In a warning letter issued Aug. 30, the Food and Drug Administration takes issue with the labeling of Canada Dry Sparkling Green Tea Ginger Ale. The agency issued a similar letter Aug. 23 to Unilever Inc., over website and product labeling for its Lipton Green Tea.
Food processors increasingly have been adding vitamins and nutrients to their products to make them more appealing to health-conscious consumers. The FDA letter to Dr. Pepper Snapple Group, which makes Canada Dry, states that the agency "does not consider it appropriate to fortify snack foods such as carbonated beverages." Furthermore, the agency states that the soft drink does not meet federal requirements to carry the claim that the drink is "enhanced with 200 mg of antioxidants from green tea and vitamin C." According to FDA regulations, the ingredients in Canada Dry's product "are not nutrients with recognized antioxidant activity."
The FDA letter to Unilever takes issue with a company website that mentions four studies that showed a cholesterol-lowering effect with tea. According to the agency, the labeling is misleading because it suggests Lipton tea is designed to treat or prevent disease. The agency also cites antioxidant labeling claims on the company's Lipton Green Tea, which do not follow U.S. federal guidelines.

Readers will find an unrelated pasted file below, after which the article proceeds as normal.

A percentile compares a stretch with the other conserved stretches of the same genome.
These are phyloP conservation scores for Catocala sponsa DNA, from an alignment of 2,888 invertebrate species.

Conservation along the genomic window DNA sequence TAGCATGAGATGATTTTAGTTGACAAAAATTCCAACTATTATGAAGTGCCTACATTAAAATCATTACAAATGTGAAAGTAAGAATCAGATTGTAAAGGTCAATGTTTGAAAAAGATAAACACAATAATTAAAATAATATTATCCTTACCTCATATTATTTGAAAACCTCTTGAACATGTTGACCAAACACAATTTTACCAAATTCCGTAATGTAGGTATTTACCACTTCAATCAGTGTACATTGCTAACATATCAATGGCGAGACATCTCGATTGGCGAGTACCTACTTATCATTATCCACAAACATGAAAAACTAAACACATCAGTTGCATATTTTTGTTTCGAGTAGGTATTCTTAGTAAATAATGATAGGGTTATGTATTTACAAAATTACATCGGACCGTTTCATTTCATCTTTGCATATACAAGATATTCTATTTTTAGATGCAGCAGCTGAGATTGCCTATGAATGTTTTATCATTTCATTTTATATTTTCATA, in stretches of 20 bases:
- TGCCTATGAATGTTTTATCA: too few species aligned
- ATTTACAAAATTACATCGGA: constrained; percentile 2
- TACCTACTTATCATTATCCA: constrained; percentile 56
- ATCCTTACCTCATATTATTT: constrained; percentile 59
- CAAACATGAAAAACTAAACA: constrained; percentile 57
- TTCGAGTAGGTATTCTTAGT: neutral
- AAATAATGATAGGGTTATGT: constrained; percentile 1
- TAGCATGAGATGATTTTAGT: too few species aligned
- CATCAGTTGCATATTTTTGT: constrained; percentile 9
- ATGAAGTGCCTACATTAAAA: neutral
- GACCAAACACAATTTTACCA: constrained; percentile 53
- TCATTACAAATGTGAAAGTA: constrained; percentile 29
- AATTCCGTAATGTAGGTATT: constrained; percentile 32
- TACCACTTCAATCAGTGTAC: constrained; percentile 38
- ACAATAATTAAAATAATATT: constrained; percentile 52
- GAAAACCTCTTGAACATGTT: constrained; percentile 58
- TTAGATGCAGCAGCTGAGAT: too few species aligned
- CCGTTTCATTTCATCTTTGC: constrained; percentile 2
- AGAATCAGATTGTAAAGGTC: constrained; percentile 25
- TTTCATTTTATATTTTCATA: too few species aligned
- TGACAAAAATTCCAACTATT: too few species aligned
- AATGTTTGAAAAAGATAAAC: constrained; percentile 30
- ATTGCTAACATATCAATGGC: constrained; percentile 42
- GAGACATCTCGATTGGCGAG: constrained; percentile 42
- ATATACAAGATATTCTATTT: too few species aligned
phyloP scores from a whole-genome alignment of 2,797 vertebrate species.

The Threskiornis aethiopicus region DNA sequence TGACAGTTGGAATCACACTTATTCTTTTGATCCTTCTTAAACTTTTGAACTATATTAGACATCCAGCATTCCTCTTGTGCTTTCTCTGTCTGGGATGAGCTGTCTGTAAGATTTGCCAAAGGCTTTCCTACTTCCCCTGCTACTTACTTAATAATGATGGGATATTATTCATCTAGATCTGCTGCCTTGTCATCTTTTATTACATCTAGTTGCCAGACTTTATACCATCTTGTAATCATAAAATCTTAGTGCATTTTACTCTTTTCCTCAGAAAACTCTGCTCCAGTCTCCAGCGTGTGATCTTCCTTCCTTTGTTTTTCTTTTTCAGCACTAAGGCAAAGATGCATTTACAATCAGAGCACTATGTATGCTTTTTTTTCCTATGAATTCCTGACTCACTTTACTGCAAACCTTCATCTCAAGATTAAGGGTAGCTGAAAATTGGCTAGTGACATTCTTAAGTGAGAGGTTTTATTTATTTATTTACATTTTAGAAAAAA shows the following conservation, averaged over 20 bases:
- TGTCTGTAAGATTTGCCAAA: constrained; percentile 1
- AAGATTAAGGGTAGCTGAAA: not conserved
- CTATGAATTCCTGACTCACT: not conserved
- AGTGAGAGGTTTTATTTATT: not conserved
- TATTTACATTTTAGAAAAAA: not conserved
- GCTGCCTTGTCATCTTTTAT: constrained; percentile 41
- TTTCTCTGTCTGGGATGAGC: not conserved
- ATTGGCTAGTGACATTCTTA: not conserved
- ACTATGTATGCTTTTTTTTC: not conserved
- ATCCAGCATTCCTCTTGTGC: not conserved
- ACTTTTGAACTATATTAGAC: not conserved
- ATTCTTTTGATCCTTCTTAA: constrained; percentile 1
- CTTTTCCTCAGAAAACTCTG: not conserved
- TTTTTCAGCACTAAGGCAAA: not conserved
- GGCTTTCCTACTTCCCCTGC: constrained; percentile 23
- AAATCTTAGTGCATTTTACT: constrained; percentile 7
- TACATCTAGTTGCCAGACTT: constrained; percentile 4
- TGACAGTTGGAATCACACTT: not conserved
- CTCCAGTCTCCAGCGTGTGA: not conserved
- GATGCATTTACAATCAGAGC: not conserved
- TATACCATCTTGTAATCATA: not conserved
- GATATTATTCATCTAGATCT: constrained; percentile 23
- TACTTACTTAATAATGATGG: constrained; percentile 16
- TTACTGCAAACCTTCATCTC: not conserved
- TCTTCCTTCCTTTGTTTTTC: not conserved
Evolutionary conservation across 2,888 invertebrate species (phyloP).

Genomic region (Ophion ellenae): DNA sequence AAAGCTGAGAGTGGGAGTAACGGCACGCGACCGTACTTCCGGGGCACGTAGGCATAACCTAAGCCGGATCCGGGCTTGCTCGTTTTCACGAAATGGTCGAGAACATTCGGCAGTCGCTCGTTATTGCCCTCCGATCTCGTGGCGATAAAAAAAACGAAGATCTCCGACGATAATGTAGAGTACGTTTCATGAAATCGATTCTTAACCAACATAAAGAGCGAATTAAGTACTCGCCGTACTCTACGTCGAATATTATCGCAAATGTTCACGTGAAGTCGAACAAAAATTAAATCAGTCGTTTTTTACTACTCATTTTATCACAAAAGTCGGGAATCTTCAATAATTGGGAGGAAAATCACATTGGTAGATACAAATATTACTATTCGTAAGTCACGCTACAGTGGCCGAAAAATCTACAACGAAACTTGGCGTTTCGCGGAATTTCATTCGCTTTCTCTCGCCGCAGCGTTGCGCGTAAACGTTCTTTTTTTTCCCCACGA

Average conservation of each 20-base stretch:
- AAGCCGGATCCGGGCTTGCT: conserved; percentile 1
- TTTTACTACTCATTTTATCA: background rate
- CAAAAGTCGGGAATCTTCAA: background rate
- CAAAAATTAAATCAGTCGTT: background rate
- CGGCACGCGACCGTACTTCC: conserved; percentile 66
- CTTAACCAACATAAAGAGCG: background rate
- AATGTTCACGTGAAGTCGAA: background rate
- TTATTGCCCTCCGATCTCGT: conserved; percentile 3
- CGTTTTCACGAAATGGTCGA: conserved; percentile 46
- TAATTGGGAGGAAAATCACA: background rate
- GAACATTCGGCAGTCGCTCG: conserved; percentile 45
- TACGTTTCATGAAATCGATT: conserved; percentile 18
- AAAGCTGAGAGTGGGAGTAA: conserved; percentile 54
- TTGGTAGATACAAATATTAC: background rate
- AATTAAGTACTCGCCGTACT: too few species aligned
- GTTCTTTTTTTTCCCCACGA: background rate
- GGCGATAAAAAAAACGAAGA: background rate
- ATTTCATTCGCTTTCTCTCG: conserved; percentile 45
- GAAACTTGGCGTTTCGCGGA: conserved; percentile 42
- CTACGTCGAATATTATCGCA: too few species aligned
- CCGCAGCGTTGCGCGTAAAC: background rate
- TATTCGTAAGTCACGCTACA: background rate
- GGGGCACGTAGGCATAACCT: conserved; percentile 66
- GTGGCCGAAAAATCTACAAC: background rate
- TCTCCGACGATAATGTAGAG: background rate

The agency asks executives from both companies to respond to the citations within 15 days and to outline their plans for addressing the problems.
Calls to Plano, Texas-based Dr. Pepper Snapple Group were not immediately returned Tuesday. Calls placed to Unilever's Englewood Cliffs, N.J.-based offices also were not immediately returned. The company is headquartered in London, England, and Rotterdam, Netherlands.
Once a niche market, nutrient-enriched beverages have grown into a multibillion dollar business. In recent years, the FDA has begun cracking down on food companies that overstate the benefits of their products.